Amid these challenges, edtech companies are exploring various approaches to enhance their businesses, including hybrid learning methods and upskilling efforts. There is also the emergence of the B2B segment as companies diversify their offerings.
Looking ahead, the focus for edtech firms should be on long-term strategies, quality content, improved customer experience, and technology adoption, with a particular emphasis on AI-based solutions, and personalised, flexible courses across K12, test-prep and upskilling.
Meanwhile, to attract investor interest, edtech firms must exhibit scale, customer retention and engagement, a sustainable business model, a clear path to profitability, and longevity, all the while avoiding cash-burn situations.
Generative AI is no longer a buzzword – it’s everywhere. The technology is making a big impact on how many companies today operate.
Homegrown Large Language Models (LLMs) are gaining momentum in the AI landscape. Krutrim SI Designs, founded by ’s Co-founder Bhavish Aggarwal, introduced Krutrim, an AI model proficient in over 22 Indian languages. Similarly, Sarvam AI, a Gen AI startup, released OpenHathi-Hi-v0.1, the inaugural Hindi LLM in the OpenHathi series.
Despite a 54% decline in venture capital investments from 2022 to 2023, AI-centric companies continue to attract substantial funding. Goldman Sachs projects global AI investments to surge to $200 billion by 2025, a significant leap from $21 billion in 2021.
Tech giant Google unveiled Gemini, its largest and most powerful artificial intelligence model. Developers can leverage Gemini to build products, integrate it into the search giant’s chatbot Bard, and deploy it on mobile devices.
However, the OpenAI saga led to the removal of CEO Sam Altman, interim replacements, and his subsequent reinstatement—all within a week.
Major tech players continued to show keen interest in homegrown startups like, , and , which were acquired by Accenture, Truecaller, and Adobe, respectively.
Yet, AI is here to stay, remaining a central theme for investment funds. The Together Fund launched Fund II, a $150 million initiative dedicated to AI investments. SenseAI Ventures initiated the SenseAI Fund I, aiming for Rs 200 crore ($25 million) to invest in Indian AI startups.
Slow, uninteresting, and muted—three words to describe how the direct-to-consumer (D2C) ecosystem fared in 2023. It was no different from the previous years where impatient consumers, fierce competition, and the prospects of profitability remained among the toughest challenges for the sector.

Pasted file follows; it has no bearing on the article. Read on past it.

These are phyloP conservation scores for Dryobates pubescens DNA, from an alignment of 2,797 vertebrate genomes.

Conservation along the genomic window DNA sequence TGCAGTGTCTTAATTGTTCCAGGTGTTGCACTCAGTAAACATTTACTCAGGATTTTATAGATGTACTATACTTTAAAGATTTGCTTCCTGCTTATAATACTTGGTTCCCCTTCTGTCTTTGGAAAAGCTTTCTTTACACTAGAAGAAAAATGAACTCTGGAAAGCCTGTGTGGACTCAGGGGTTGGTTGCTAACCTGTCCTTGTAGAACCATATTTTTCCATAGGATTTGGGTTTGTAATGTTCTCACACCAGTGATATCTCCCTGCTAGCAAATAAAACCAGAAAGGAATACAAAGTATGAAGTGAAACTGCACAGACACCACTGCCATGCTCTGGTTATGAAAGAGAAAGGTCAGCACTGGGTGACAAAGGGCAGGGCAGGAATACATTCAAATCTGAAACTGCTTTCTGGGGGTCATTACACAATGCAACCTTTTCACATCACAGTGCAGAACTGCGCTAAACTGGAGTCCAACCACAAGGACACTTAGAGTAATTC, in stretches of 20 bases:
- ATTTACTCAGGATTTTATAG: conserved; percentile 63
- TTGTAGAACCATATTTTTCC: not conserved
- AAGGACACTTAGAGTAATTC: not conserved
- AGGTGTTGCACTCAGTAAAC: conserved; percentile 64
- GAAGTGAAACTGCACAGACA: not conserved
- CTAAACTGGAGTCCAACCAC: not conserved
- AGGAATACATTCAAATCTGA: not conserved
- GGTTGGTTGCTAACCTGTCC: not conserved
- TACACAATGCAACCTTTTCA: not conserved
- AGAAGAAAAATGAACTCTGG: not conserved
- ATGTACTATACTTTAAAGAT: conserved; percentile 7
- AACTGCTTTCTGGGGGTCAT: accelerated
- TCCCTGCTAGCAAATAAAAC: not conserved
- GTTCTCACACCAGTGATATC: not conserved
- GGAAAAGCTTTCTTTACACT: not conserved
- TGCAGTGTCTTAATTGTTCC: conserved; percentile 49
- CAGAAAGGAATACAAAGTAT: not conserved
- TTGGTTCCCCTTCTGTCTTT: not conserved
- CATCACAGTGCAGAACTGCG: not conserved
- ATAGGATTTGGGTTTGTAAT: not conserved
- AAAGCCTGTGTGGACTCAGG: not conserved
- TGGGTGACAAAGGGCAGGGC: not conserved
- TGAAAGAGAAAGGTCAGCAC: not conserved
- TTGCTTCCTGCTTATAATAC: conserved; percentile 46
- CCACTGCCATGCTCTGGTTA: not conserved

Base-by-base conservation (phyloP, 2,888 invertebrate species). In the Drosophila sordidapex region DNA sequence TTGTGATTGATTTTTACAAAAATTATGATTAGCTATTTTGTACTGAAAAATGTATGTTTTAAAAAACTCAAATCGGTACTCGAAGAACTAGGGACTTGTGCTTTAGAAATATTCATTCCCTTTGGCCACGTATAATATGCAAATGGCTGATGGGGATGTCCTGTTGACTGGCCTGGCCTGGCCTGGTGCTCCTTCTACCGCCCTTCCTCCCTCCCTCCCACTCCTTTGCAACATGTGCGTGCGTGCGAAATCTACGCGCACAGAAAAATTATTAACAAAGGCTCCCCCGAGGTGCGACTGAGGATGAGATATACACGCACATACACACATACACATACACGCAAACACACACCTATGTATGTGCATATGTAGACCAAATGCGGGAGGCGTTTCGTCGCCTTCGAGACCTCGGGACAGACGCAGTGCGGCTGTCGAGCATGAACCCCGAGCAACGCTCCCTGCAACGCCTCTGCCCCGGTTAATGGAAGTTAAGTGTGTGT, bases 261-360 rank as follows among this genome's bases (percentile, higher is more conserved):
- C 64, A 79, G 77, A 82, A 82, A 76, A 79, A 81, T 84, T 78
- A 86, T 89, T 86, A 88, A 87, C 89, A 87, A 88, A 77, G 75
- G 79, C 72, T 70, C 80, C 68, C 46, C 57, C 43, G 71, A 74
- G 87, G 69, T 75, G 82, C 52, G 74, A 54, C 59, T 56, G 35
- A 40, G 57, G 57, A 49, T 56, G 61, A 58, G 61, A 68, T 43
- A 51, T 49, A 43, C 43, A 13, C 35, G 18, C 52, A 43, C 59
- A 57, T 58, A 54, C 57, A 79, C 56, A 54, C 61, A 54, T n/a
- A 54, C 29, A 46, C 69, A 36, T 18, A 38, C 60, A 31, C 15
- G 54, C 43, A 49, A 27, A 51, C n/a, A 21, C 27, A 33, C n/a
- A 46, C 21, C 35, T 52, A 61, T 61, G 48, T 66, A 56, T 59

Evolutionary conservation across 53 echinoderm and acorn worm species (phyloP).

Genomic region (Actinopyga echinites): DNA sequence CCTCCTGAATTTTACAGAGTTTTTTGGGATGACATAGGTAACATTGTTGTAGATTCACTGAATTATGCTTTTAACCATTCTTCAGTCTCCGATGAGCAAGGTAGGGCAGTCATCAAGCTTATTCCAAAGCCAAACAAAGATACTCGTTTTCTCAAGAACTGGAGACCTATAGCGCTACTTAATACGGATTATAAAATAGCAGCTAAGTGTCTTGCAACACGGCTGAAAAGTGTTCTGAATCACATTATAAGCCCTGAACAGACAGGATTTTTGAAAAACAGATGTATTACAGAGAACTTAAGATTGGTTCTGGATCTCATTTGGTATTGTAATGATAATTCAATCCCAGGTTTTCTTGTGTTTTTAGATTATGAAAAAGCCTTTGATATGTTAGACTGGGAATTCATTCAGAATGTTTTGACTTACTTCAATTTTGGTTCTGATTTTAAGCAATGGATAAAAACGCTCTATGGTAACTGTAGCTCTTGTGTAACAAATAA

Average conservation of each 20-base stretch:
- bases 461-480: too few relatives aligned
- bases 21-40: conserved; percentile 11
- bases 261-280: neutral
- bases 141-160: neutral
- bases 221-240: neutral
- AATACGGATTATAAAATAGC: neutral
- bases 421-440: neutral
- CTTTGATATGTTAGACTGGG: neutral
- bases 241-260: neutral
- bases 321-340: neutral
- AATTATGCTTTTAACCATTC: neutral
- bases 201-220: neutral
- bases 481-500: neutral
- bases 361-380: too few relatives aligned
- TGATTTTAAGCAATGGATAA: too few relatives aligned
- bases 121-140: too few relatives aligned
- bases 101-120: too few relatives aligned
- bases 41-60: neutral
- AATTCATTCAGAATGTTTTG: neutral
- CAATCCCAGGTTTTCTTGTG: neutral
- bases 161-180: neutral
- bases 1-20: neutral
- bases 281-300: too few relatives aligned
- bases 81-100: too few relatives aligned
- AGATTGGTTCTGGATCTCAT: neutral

However, the initial public offering by new-age beauty and personal care brand oversubscribed by 7.61 times and is poised to give bumper returns to some of its early investors including Snapdeal Co-founder Kunal Bahl, Actor Shilpa Shetty Kundra, and venture capital firms Fireside Ventures and Stellaris Venture Partners among others.was a silver lining. Held in November, the Mumbai-based firm’s three-day book-building exercise was
The development certainly added some much-needed cheer and renewed optimism to the ecosystem, with brands envisioning a public-market listing as part of their long-term growth plan. Mamaearth founders Ghazal and Varun Alagh too have become role models for many owing to their clarity of vision and sincerity.
Consolidation—a key feature of the retail and FMCG industry—was a major theme in 2023, with Hindustan Unilever Limited acquiring nutrition brands and Wellbeing Nutrition, and Marico Limited buying a majority stake in health-focused firm . The trend is expected to continue this year.
The year 2024 will see another consumer firm IPO—online marketplace raise upwards of Rs 1,800 crore, is likely to set the tone for public-market milestones going forward.. The firm, which intends to
With the recent approval of the Bitcoin ETF, companies in the Web3 space are now looking to the future with renewed purpose. The hope is that this will bring more investments into the sector. Web3 companies are also hopeful that the Financial Intelligence Unit (FIU) approve more companies to its current existing list.
Exchanges, in particular, are looking to strengthen their services with stronger KYC protocols to ensure deeper compliance with the law. Sub-sectors like Decentralised Finance (DeFi), and products like self-custodial wallets are seeing renewed activity within the sector, after the collapse of key exchanges in the ecosystem in recent times.
Self-custodial wallets or wallets that are in the control of the user entirely, are seeing renewed competition with players like Block entering the market and vying for users' attention.
However, another sector which was the epitome of excitement in Web3 nearly three years ago—Non-Fungible Tokens (NFTs)—isn't creating as much of a buzz any longer. While hype-driven NFTs are not
seeing as much excitement. Experts and industry insiders say that NFTs with real-world use cases like fractional NFTs in real estate are likely to see some traction going into the next year.
Edited by Affirunisa Kankudti